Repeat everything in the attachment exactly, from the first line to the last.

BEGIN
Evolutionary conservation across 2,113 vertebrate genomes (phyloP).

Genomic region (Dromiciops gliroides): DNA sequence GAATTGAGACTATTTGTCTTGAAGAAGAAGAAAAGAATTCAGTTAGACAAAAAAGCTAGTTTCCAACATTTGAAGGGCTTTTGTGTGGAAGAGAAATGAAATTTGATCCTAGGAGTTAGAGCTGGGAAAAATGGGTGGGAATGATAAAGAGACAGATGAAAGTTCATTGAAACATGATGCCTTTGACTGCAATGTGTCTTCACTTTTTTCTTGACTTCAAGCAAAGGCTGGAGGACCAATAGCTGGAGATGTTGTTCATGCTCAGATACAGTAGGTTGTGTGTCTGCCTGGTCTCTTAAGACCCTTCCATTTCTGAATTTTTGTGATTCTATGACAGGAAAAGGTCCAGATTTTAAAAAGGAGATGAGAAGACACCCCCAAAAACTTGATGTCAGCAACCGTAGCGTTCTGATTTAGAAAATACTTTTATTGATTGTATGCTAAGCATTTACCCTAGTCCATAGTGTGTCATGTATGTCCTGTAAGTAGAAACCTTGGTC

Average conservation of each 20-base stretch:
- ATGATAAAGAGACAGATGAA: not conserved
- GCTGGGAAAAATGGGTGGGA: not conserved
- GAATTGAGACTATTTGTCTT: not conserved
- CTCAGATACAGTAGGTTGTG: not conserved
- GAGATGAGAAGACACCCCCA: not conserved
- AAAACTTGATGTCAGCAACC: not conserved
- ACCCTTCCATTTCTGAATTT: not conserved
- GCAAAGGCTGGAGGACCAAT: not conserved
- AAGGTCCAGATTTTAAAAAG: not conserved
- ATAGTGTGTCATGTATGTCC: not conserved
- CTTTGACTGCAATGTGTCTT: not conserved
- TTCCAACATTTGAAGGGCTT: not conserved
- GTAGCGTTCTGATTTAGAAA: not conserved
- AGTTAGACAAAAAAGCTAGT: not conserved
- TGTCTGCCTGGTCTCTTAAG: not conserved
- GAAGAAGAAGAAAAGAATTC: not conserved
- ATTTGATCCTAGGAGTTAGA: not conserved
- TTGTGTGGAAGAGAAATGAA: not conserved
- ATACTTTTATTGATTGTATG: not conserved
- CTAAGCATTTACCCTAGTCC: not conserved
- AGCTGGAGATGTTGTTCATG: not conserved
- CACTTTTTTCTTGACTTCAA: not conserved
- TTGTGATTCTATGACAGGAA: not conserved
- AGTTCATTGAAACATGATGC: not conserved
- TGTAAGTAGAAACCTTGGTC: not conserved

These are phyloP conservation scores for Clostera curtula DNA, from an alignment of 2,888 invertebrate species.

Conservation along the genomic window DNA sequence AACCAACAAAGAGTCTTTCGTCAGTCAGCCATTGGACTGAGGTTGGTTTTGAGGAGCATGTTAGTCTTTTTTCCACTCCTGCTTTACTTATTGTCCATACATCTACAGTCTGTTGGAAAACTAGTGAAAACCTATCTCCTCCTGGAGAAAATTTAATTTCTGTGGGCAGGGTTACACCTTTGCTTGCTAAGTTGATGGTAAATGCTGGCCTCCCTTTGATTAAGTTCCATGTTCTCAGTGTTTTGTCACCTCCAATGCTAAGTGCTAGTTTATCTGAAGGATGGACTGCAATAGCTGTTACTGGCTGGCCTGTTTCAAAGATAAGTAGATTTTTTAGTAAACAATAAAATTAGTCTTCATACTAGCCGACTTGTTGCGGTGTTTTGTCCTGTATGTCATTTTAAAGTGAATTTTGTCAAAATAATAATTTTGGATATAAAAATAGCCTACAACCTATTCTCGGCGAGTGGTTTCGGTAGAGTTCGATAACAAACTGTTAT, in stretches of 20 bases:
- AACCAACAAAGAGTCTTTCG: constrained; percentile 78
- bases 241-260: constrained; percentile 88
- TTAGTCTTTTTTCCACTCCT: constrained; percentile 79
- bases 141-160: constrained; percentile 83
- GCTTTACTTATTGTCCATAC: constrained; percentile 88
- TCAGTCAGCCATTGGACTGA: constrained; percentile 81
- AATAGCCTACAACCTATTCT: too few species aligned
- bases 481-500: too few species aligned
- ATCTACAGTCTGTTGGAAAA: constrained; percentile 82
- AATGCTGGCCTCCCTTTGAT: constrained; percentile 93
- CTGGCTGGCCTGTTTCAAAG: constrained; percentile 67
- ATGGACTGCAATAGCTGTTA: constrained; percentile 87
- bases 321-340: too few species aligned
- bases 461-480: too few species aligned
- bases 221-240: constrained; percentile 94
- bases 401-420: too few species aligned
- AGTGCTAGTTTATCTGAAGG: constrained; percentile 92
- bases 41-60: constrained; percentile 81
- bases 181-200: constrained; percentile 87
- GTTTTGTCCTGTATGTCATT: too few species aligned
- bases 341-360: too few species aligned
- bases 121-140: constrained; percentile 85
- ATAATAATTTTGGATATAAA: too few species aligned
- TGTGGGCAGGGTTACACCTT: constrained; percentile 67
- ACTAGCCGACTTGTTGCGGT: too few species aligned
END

Evolutionary conservation across 2,113 vertebrate genomes (phyloP).

Genomic region (Dromiciops gliroides): DNA sequence GAATTGAGACTATTTGTCTTGAAGAAGAAGAAAAGAATTCAGTTAGACAAAAAAGCTAGTTTCCAACATTTGAAGGGCTTTTGTGTGGAAGAGAAATGAAATTTGATCCTAGGAGTTAGAGCTGGGAAAAATGGGTGGGAATGATAAAGAGACAGATGAAAGTTCATTGAAACATGATGCCTTTGACTGCAATGTGTCTTCACTTTTTTCTTGACTTCAAGCAAAGGCTGGAGGACCAATAGCTGGAGATGTTGTTCATGCTCAGATACAGTAGGTTGTGTGTCTGCCTGGTCTCTTAAGACCCTTCCATTTCTGAATTTTTGTGATTCTATGACAGGAAAAGGTCCAGATTTTAAAAAGGAGATGAGAAGACACCCCCAAAAACTTGATGTCAGCAACCGTAGCGTTCTGATTTAGAAAATACTTTTATTGATTGTATGCTAAGCATTTACCCTAGTCCATAGTGTGTCATGTATGTCCTGTAAGTAGAAACCTTGGTC

Average conservation of each 20-base stretch:
- ATGATAAAGAGACAGATGAA: not conserved
- GCTGGGAAAAATGGGTGGGA: not conserved
- GAATTGAGACTATTTGTCTT: not conserved
- CTCAGATACAGTAGGTTGTG: not conserved
- GAGATGAGAAGACACCCCCA: not conserved
- AAAACTTGATGTCAGCAACC: not conserved
- ACCCTTCCATTTCTGAATTT: not conserved
- GCAAAGGCTGGAGGACCAAT: not conserved
- AAGGTCCAGATTTTAAAAAG: not conserved
- ATAGTGTGTCATGTATGTCC: not conserved
- CTTTGACTGCAATGTGTCTT: not conserved
- TTCCAACATTTGAAGGGCTT: not conserved
- GTAGCGTTCTGATTTAGAAA: not conserved
- AGTTAGACAAAAAAGCTAGT: not conserved
- TGTCTGCCTGGTCTCTTAAG: not conserved
- GAAGAAGAAGAAAAGAATTC: not conserved
- ATTTGATCCTAGGAGTTAGA: not conserved
- TTGTGTGGAAGAGAAATGAA: not conserved
- ATACTTTTATTGATTGTATG: not conserved
- CTAAGCATTTACCCTAGTCC: not conserved
- AGCTGGAGATGTTGTTCATG: not conserved
- CACTTTTTTCTTGACTTCAA: not conserved
- TTGTGATTCTATGACAGGAA: not conserved
- AGTTCATTGAAACATGATGC: not conserved
- TGTAAGTAGAAACCTTGGTC: not conserved

These are phyloP conservation scores for Clostera curtula DNA, from an alignment of 2,888 invertebrate species.

Conservation along the genomic window DNA sequence AACCAACAAAGAGTCTTTCGTCAGTCAGCCATTGGACTGAGGTTGGTTTTGAGGAGCATGTTAGTCTTTTTTCCACTCCTGCTTTACTTATTGTCCATACATCTACAGTCTGTTGGAAAACTAGTGAAAACCTATCTCCTCCTGGAGAAAATTTAATTTCTGTGGGCAGGGTTACACCTTTGCTTGCTAAGTTGATGGTAAATGCTGGCCTCCCTTTGATTAAGTTCCATGTTCTCAGTGTTTTGTCACCTCCAATGCTAAGTGCTAGTTTATCTGAAGGATGGACTGCAATAGCTGTTACTGGCTGGCCTGTTTCAAAGATAAGTAGATTTTTTAGTAAACAATAAAATTAGTCTTCATACTAGCCGACTTGTTGCGGTGTTTTGTCCTGTATGTCATTTTAAAGTGAATTTTGTCAAAATAATAATTTTGGATATAAAAATAGCCTACAACCTATTCTCGGCGAGTGGTTTCGGTAGAGTTCGATAACAAACTGTTAT, in stretches of 20 bases:
- AACCAACAAAGAGTCTTTCG: constrained; percentile 78
- bases 241-260: constrained; percentile 88
- TTAGTCTTTTTTCCACTCCT: constrained; percentile 79
- bases 141-160: constrained; percentile 83
- GCTTTACTTATTGTCCATAC: constrained; percentile 88
- TCAGTCAGCCATTGGACTGA: constrained; percentile 81
- AATAGCCTACAACCTATTCT: too few species aligned
- bases 481-500: too few species aligned
- ATCTACAGTCTGTTGGAAAA: constrained; percentile 82
- AATGCTGGCCTCCCTTTGAT: constrained; percentile 93
- CTGGCTGGCCTGTTTCAAAG: constrained; percentile 67
- ATGGACTGCAATAGCTGTTA: constrained; percentile 87
- bases 321-340: too few species aligned
- bases 461-480: too few species aligned
- bases 221-240: constrained; percentile 94
- bases 401-420: too few species aligned
- AGTGCTAGTTTATCTGAAGG: constrained; percentile 92
- bases 41-60: constrained; percentile 81
- bases 181-200: constrained; percentile 87
- GTTTTGTCCTGTATGTCATT: too few species aligned
- bases 341-360: too few species aligned
- bases 121-140: constrained; percentile 85
- ATAATAATTTTGGATATAAA: too few species aligned
- TGTGGGCAGGGTTACACCTT: constrained; percentile 67
- ACTAGCCGACTTGTTGCGGT: too few species aligned